Al Covo

Characterized by a cared-for and informal mood Al Covo is divided into two areas, one cooler and witty, reserved for lunch breaks of Abacus employees and a warmer and more traditional one, reminiscent of a contemporary trattoria, also open to the public. The interior design has interpreted the two souls of the restaurant, creating a dialogue between the different but communicating environments.

The large room reserved for Abacus collaborators has a younger appeal, with nuances that embrace various shades of grey combined with natural wood benches, barrels that serve as tables in the buffet area and a blackboard wall decorated with handwritten recipes and sketches on the theme.

The queen of the room is a white Ape-car, used as a distinctive decorative element or for special arrangements. An essential bookcase acts as the ideal partition between the service counter and the dining room, furnished with long tables designed to accommodate multiple groups of people.

Lighting is provided by a mix of design light bulbs and natural light from the large circular skylight on the ceiling, from which a spectacular composition of cascading plants descends. Other decorative plants placed on the ground give a botanical touch to the environment, making it particularly welcoming. At the entrance of the room there are two other environments with a strong symbolic connotation: the first used as a cellar, with a table and a wide choice of labels to choose from, and the second dedicated to the production of fresh pasta, then proposed in the daily menus.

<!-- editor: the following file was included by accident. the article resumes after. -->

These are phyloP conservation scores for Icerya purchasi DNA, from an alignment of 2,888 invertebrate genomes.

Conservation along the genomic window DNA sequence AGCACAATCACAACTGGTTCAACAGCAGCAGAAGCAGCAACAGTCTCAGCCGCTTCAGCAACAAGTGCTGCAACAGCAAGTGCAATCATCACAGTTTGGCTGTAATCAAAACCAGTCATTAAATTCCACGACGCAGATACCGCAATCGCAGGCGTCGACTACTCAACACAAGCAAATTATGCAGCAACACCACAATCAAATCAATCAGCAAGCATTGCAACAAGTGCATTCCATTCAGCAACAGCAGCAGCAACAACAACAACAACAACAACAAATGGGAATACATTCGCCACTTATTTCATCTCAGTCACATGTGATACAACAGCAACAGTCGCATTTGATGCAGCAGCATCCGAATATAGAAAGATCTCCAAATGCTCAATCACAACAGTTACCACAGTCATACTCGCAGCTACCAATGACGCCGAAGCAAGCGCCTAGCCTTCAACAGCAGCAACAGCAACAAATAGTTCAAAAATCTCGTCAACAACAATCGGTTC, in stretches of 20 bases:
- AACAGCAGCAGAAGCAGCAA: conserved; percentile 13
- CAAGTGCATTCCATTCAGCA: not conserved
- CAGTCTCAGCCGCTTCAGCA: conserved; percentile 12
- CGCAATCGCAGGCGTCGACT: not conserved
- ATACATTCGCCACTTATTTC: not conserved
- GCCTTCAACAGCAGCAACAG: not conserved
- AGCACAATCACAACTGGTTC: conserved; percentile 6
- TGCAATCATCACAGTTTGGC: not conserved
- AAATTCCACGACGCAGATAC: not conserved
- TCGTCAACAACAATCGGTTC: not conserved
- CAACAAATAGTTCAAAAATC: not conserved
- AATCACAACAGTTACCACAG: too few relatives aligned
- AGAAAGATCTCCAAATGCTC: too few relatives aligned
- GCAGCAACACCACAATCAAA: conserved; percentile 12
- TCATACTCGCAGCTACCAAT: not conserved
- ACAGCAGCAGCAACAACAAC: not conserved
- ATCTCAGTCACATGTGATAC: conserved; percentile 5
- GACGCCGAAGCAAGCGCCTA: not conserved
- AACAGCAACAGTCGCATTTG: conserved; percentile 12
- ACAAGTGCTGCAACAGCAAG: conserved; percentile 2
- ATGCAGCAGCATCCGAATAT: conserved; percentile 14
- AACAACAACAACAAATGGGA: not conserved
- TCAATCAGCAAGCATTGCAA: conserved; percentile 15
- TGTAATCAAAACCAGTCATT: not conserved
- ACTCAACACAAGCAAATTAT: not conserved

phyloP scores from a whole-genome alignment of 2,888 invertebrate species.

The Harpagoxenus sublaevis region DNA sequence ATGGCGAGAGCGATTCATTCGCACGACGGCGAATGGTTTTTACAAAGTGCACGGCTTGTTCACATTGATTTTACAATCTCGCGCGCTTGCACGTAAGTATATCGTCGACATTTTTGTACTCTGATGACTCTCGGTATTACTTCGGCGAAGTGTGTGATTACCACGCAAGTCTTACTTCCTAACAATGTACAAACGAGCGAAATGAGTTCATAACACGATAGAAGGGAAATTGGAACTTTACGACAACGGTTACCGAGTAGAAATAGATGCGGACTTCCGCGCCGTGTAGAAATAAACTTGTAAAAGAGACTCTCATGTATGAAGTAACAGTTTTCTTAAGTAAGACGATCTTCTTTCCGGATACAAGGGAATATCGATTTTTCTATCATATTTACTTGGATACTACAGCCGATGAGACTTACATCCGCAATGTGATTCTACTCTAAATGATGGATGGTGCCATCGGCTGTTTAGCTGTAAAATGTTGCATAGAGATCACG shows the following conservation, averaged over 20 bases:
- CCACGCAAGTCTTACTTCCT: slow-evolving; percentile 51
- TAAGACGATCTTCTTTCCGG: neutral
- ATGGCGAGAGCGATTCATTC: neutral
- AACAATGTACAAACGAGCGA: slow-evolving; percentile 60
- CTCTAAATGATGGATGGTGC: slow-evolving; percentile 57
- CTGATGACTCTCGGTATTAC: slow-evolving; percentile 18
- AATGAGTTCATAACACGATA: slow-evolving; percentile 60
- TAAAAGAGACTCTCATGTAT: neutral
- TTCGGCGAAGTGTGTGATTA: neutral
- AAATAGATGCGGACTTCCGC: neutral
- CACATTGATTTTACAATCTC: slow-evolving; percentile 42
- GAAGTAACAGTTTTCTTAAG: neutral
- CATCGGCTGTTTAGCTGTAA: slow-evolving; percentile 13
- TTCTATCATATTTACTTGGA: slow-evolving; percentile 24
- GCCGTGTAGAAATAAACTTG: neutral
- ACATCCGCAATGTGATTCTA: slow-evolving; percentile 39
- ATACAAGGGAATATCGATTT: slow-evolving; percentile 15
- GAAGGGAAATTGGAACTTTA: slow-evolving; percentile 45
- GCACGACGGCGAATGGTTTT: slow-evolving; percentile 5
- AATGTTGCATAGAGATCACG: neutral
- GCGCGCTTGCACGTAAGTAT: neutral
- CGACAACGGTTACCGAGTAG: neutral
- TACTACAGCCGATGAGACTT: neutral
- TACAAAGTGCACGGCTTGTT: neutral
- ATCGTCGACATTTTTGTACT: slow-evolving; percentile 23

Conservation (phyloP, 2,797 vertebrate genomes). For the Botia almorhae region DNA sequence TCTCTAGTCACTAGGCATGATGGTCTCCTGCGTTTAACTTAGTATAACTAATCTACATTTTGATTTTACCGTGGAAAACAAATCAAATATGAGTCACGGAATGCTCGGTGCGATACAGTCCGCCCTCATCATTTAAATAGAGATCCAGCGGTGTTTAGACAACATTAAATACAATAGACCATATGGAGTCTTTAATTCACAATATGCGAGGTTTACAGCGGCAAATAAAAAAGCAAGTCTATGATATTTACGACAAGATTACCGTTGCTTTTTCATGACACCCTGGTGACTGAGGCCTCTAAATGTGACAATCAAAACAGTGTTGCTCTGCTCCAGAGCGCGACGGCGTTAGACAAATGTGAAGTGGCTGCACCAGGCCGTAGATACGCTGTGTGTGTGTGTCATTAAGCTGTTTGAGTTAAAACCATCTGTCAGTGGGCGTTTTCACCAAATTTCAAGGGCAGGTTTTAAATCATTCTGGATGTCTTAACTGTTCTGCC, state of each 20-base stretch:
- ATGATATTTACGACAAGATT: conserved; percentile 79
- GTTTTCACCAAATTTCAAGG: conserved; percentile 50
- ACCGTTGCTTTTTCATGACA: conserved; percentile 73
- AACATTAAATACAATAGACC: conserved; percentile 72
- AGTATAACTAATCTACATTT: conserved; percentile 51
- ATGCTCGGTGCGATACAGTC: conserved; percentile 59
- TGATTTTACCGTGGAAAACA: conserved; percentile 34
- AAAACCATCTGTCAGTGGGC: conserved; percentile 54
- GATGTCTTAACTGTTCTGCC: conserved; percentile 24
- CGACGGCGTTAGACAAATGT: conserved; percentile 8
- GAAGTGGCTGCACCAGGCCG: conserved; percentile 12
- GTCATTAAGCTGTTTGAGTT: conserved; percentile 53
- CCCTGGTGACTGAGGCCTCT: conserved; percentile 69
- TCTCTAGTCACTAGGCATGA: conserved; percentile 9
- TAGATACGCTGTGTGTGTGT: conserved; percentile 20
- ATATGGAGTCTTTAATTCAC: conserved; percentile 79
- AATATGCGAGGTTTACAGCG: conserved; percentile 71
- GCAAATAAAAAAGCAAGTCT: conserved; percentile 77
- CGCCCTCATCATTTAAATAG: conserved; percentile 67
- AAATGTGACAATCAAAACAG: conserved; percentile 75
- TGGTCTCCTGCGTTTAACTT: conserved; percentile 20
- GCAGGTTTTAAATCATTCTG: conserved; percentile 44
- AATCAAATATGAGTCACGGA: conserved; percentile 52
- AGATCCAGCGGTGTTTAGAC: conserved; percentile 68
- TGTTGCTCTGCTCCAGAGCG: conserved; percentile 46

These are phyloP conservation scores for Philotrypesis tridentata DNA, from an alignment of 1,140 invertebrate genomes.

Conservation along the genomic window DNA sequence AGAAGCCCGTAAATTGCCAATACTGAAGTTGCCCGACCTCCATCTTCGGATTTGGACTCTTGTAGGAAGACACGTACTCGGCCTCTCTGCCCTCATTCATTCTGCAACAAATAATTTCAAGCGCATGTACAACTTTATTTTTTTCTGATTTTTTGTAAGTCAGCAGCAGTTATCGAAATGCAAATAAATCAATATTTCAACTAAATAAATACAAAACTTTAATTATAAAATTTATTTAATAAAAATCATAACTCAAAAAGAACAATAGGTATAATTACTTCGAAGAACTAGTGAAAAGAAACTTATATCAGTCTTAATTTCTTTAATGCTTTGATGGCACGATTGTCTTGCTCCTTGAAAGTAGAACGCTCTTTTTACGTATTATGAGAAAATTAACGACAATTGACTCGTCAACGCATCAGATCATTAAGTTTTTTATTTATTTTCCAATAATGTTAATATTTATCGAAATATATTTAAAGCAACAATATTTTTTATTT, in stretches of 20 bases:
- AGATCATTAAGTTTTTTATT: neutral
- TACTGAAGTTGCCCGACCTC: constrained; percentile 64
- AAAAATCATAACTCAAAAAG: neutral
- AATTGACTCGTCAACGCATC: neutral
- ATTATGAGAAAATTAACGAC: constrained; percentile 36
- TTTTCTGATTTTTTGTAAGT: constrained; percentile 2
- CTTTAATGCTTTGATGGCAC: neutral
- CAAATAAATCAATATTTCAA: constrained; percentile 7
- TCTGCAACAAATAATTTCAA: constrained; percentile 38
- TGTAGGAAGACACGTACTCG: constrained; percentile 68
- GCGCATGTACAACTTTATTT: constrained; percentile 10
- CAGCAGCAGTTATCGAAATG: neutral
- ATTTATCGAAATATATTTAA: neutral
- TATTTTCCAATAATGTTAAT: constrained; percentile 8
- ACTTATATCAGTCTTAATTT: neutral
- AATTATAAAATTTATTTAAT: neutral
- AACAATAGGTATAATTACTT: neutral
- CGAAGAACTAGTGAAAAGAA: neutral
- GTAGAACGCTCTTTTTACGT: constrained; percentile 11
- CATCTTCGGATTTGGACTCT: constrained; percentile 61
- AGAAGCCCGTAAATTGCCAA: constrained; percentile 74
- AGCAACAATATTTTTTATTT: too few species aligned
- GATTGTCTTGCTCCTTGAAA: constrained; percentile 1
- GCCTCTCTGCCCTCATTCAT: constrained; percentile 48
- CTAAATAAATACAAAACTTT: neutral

A large stone mill, positioned as a sculpture that alludes to the raw material and the work of man, characterizes the entrance to the Pizzeria, which is also open to the public. The atmosphere is reminiscent of a cheerful Italian trattoria, with a large wood-burning pizza oven positioned in the centre of the room as a cooking show stage. The dominant colours range from red to black to lead grey, while wood becomes the protagonist of the walls embellished with an original pattern of logs cut and joined together.

The exposed brick columns follow the perimeter walls creating benches with a rustic flavour enriched by coloured cushions. Even then, the lighting comes partially from a second skylight on the ceiling, with cascading plants, to which several artificial light points have been added to make the environment even more welcoming and warm.

  • Credits: Silvio Stefani, Architect. Clara Galanti, Photo.
  • Category / Food
  • Location / Wittenbach, Switzerland
  • Year / 2017
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